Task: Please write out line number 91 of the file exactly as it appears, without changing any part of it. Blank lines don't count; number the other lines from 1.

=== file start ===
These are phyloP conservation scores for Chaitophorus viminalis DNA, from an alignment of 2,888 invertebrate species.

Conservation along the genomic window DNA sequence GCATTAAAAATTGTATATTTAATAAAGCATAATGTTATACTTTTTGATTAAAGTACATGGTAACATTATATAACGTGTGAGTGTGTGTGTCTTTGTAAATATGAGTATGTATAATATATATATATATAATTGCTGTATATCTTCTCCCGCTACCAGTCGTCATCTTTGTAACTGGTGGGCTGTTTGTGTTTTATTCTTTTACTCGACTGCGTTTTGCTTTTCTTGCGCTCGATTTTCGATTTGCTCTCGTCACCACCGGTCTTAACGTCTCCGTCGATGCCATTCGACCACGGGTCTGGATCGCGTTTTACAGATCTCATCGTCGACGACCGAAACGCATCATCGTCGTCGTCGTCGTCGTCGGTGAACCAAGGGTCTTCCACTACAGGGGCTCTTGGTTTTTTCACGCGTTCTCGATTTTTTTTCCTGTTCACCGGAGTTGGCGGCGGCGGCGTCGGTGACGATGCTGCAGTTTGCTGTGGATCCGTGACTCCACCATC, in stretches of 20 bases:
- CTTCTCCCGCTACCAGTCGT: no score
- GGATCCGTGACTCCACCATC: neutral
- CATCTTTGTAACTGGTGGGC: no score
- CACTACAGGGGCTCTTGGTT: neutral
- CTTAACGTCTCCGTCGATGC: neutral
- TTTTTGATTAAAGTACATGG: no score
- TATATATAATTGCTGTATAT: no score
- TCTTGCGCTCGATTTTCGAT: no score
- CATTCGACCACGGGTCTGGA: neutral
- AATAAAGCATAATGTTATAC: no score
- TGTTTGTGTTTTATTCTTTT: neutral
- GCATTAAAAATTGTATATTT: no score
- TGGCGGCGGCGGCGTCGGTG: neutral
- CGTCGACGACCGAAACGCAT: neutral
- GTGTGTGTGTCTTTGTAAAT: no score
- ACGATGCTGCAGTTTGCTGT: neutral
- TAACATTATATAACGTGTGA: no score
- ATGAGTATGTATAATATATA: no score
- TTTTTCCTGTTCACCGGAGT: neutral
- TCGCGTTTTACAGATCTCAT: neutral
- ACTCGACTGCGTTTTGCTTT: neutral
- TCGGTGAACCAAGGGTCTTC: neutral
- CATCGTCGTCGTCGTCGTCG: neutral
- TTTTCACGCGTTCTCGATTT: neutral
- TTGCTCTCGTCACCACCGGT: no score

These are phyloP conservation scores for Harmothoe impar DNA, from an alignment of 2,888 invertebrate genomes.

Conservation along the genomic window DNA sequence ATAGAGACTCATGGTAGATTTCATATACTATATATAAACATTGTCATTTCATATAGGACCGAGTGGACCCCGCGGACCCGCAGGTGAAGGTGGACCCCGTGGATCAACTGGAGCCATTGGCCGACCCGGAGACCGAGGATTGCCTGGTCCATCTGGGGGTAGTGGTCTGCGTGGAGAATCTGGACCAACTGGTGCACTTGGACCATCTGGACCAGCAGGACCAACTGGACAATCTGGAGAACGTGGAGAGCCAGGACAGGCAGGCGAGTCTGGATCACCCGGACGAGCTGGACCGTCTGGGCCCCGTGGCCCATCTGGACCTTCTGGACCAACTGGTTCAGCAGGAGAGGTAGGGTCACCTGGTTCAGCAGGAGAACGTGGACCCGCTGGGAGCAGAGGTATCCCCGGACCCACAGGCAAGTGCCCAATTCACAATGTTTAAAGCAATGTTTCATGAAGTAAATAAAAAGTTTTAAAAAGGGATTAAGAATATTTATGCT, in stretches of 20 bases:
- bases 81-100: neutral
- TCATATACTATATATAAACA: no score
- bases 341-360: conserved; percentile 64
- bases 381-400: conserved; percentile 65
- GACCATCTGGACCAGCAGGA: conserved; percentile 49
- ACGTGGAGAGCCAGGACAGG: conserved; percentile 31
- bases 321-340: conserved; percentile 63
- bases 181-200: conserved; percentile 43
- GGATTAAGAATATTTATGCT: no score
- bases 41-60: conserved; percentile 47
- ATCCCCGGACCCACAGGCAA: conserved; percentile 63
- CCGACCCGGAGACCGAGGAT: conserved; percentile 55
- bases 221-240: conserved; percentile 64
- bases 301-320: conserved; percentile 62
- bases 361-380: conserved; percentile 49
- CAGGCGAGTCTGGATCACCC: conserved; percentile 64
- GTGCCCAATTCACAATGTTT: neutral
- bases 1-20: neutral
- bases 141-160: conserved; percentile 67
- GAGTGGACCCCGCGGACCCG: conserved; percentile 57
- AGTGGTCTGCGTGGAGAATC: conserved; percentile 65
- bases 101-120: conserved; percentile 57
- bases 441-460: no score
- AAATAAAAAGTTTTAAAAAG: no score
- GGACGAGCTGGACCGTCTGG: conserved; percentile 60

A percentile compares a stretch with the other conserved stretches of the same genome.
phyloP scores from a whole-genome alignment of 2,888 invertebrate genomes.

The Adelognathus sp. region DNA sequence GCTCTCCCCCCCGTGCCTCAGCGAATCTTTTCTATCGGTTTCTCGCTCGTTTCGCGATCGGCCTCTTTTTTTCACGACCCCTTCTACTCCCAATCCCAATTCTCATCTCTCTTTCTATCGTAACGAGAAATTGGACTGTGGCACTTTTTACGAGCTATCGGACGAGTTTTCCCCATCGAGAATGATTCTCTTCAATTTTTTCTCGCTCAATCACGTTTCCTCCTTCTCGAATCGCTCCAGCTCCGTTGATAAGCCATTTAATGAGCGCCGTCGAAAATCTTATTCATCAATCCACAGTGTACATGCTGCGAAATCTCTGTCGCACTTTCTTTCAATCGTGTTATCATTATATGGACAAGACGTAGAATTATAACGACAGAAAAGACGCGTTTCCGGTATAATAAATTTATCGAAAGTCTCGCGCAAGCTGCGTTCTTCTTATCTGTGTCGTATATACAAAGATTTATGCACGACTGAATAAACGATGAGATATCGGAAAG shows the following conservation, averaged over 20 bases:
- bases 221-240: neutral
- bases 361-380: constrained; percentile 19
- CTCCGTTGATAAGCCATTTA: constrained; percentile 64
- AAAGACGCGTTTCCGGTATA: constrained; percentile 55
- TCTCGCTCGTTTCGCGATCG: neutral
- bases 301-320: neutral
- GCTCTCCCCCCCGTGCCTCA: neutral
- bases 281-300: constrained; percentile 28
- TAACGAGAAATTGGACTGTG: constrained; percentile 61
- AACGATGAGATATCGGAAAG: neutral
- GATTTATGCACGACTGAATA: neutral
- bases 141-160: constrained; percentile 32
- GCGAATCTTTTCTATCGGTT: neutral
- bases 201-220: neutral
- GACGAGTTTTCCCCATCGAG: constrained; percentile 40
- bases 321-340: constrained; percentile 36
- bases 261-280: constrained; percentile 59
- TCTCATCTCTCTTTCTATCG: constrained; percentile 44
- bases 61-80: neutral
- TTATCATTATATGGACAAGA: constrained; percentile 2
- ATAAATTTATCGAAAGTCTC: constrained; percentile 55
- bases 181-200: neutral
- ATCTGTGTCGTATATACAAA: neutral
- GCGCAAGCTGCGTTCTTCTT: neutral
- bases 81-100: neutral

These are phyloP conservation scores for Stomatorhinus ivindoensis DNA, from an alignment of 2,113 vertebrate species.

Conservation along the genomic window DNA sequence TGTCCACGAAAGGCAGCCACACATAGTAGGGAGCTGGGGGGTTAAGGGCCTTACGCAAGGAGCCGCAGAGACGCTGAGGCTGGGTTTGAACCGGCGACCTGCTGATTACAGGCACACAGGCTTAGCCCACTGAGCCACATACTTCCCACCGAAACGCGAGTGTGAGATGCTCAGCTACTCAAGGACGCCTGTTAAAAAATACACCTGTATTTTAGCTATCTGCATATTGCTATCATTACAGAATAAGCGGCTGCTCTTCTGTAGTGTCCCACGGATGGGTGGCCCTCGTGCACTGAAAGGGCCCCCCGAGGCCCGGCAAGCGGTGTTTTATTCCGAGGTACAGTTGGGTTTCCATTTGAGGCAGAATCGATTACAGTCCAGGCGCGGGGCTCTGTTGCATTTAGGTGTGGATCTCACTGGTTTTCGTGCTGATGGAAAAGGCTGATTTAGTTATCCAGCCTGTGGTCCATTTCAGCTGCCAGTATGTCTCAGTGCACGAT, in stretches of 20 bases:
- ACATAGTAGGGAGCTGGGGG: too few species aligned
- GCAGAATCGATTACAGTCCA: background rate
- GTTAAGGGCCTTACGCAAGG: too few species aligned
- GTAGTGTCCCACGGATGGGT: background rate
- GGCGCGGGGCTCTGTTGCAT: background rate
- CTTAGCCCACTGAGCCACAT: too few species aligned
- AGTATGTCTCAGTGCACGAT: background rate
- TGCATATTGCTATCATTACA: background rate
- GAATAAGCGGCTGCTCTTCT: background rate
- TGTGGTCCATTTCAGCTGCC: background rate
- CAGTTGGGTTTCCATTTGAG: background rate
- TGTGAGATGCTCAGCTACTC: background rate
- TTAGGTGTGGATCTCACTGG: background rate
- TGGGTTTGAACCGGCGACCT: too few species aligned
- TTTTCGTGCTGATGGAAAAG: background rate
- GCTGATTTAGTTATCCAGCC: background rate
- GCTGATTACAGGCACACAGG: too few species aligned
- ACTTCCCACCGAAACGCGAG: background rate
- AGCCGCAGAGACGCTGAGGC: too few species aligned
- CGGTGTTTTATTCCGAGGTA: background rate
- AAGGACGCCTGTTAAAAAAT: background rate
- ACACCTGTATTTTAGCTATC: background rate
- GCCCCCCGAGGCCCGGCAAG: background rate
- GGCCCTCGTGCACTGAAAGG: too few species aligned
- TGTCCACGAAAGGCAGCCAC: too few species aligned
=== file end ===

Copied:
- AGTATGTCTCAGTGCACGAT: background rate